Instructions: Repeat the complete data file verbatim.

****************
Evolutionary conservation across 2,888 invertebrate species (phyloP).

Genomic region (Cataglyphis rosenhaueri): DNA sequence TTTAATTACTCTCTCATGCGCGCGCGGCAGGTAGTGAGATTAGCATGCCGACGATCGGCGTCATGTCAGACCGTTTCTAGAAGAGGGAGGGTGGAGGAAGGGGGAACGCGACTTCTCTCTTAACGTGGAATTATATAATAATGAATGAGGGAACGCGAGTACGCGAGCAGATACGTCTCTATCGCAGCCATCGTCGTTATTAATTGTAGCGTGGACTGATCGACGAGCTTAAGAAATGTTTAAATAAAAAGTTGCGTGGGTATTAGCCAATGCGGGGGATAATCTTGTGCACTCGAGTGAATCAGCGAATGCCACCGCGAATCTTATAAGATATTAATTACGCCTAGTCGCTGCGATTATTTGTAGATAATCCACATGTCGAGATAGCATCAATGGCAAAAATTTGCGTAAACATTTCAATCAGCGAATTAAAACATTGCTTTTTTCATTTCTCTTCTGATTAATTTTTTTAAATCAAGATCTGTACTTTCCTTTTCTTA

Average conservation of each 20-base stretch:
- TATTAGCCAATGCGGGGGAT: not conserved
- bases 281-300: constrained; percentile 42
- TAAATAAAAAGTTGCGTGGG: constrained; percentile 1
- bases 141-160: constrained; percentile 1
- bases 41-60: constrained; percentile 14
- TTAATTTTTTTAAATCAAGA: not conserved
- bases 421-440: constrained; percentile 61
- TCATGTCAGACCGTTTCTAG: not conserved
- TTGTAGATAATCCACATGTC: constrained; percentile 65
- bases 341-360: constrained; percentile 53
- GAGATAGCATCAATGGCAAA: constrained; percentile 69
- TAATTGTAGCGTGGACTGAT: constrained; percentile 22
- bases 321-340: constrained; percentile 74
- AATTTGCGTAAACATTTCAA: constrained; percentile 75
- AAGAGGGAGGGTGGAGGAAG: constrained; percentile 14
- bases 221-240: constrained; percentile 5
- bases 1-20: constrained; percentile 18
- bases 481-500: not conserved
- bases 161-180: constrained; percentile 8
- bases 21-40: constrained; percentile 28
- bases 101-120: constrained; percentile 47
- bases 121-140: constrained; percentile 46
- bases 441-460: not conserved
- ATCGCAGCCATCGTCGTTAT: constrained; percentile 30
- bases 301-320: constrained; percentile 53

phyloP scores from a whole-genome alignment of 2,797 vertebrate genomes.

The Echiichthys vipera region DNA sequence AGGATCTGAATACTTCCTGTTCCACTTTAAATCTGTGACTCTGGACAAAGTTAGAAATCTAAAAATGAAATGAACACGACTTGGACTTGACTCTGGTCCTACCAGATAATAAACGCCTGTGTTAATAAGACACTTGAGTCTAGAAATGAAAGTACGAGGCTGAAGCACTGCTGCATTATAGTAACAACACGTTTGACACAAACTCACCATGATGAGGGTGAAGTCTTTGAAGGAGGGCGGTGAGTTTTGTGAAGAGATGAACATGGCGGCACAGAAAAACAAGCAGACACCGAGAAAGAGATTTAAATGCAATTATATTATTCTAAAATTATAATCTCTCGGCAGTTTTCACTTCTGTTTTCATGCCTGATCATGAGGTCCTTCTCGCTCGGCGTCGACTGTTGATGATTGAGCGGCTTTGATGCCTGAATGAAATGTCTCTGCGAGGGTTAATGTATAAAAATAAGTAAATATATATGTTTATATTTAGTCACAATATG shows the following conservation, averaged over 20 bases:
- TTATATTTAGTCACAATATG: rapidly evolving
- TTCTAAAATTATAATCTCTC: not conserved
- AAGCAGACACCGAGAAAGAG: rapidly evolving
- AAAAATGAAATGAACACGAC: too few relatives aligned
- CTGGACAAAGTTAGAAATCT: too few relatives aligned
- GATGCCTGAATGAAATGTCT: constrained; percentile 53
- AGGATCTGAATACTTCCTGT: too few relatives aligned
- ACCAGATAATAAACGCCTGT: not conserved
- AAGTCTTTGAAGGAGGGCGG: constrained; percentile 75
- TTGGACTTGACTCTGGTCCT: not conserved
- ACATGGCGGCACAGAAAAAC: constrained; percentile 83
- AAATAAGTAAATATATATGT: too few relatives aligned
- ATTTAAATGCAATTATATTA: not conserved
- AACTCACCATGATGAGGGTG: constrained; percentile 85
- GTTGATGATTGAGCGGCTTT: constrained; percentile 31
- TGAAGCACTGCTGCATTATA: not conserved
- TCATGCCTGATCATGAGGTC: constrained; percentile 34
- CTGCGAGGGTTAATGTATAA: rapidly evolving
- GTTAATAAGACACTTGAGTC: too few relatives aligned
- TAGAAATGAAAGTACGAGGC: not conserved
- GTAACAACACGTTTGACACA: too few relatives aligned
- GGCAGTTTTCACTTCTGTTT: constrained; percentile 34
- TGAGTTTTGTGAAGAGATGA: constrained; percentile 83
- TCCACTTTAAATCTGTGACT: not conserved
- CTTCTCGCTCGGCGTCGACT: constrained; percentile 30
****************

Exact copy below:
Evolutionary conservation across 2,888 invertebrate species (phyloP).

Genomic region (Cataglyphis rosenhaueri): DNA sequence TTTAATTACTCTCTCATGCGCGCGCGGCAGGTAGTGAGATTAGCATGCCGACGATCGGCGTCATGTCAGACCGTTTCTAGAAGAGGGAGGGTGGAGGAAGGGGGAACGCGACTTCTCTCTTAACGTGGAATTATATAATAATGAATGAGGGAACGCGAGTACGCGAGCAGATACGTCTCTATCGCAGCCATCGTCGTTATTAATTGTAGCGTGGACTGATCGACGAGCTTAAGAAATGTTTAAATAAAAAGTTGCGTGGGTATTAGCCAATGCGGGGGATAATCTTGTGCACTCGAGTGAATCAGCGAATGCCACCGCGAATCTTATAAGATATTAATTACGCCTAGTCGCTGCGATTATTTGTAGATAATCCACATGTCGAGATAGCATCAATGGCAAAAATTTGCGTAAACATTTCAATCAGCGAATTAAAACATTGCTTTTTTCATTTCTCTTCTGATTAATTTTTTTAAATCAAGATCTGTACTTTCCTTTTCTTA

Average conservation of each 20-base stretch:
- TATTAGCCAATGCGGGGGAT: not conserved
- bases 281-300: constrained; percentile 42
- TAAATAAAAAGTTGCGTGGG: constrained; percentile 1
- bases 141-160: constrained; percentile 1
- bases 41-60: constrained; percentile 14
- TTAATTTTTTTAAATCAAGA: not conserved
- bases 421-440: constrained; percentile 61
- TCATGTCAGACCGTTTCTAG: not conserved
- TTGTAGATAATCCACATGTC: constrained; percentile 65
- bases 341-360: constrained; percentile 53
- GAGATAGCATCAATGGCAAA: constrained; percentile 69
- TAATTGTAGCGTGGACTGAT: constrained; percentile 22
- bases 321-340: constrained; percentile 74
- AATTTGCGTAAACATTTCAA: constrained; percentile 75
- AAGAGGGAGGGTGGAGGAAG: constrained; percentile 14
- bases 221-240: constrained; percentile 5
- bases 1-20: constrained; percentile 18
- bases 481-500: not conserved
- bases 161-180: constrained; percentile 8
- bases 21-40: constrained; percentile 28
- bases 101-120: constrained; percentile 47
- bases 121-140: constrained; percentile 46
- bases 441-460: not conserved
- ATCGCAGCCATCGTCGTTAT: constrained; percentile 30
- bases 301-320: constrained; percentile 53

phyloP scores from a whole-genome alignment of 2,797 vertebrate genomes.

The Echiichthys vipera region DNA sequence AGGATCTGAATACTTCCTGTTCCACTTTAAATCTGTGACTCTGGACAAAGTTAGAAATCTAAAAATGAAATGAACACGACTTGGACTTGACTCTGGTCCTACCAGATAATAAACGCCTGTGTTAATAAGACACTTGAGTCTAGAAATGAAAGTACGAGGCTGAAGCACTGCTGCATTATAGTAACAACACGTTTGACACAAACTCACCATGATGAGGGTGAAGTCTTTGAAGGAGGGCGGTGAGTTTTGTGAAGAGATGAACATGGCGGCACAGAAAAACAAGCAGACACCGAGAAAGAGATTTAAATGCAATTATATTATTCTAAAATTATAATCTCTCGGCAGTTTTCACTTCTGTTTTCATGCCTGATCATGAGGTCCTTCTCGCTCGGCGTCGACTGTTGATGATTGAGCGGCTTTGATGCCTGAATGAAATGTCTCTGCGAGGGTTAATGTATAAAAATAAGTAAATATATATGTTTATATTTAGTCACAATATG shows the following conservation, averaged over 20 bases:
- TTATATTTAGTCACAATATG: rapidly evolving
- TTCTAAAATTATAATCTCTC: not conserved
- AAGCAGACACCGAGAAAGAG: rapidly evolving
- AAAAATGAAATGAACACGAC: too few relatives aligned
- CTGGACAAAGTTAGAAATCT: too few relatives aligned
- GATGCCTGAATGAAATGTCT: constrained; percentile 53
- AGGATCTGAATACTTCCTGT: too few relatives aligned
- ACCAGATAATAAACGCCTGT: not conserved
- AAGTCTTTGAAGGAGGGCGG: constrained; percentile 75
- TTGGACTTGACTCTGGTCCT: not conserved
- ACATGGCGGCACAGAAAAAC: constrained; percentile 83
- AAATAAGTAAATATATATGT: too few relatives aligned
- ATTTAAATGCAATTATATTA: not conserved
- AACTCACCATGATGAGGGTG: constrained; percentile 85
- GTTGATGATTGAGCGGCTTT: constrained; percentile 31
- TGAAGCACTGCTGCATTATA: not conserved
- TCATGCCTGATCATGAGGTC: constrained; percentile 34
- CTGCGAGGGTTAATGTATAA: rapidly evolving
- GTTAATAAGACACTTGAGTC: too few relatives aligned
- TAGAAATGAAAGTACGAGGC: not conserved
- GTAACAACACGTTTGACACA: too few relatives aligned
- GGCAGTTTTCACTTCTGTTT: constrained; percentile 34
- TGAGTTTTGTGAAGAGATGA: constrained; percentile 83
- TCCACTTTAAATCTGTGACT: not conserved
- CTTCTCGCTCGGCGTCGACT: constrained; percentile 30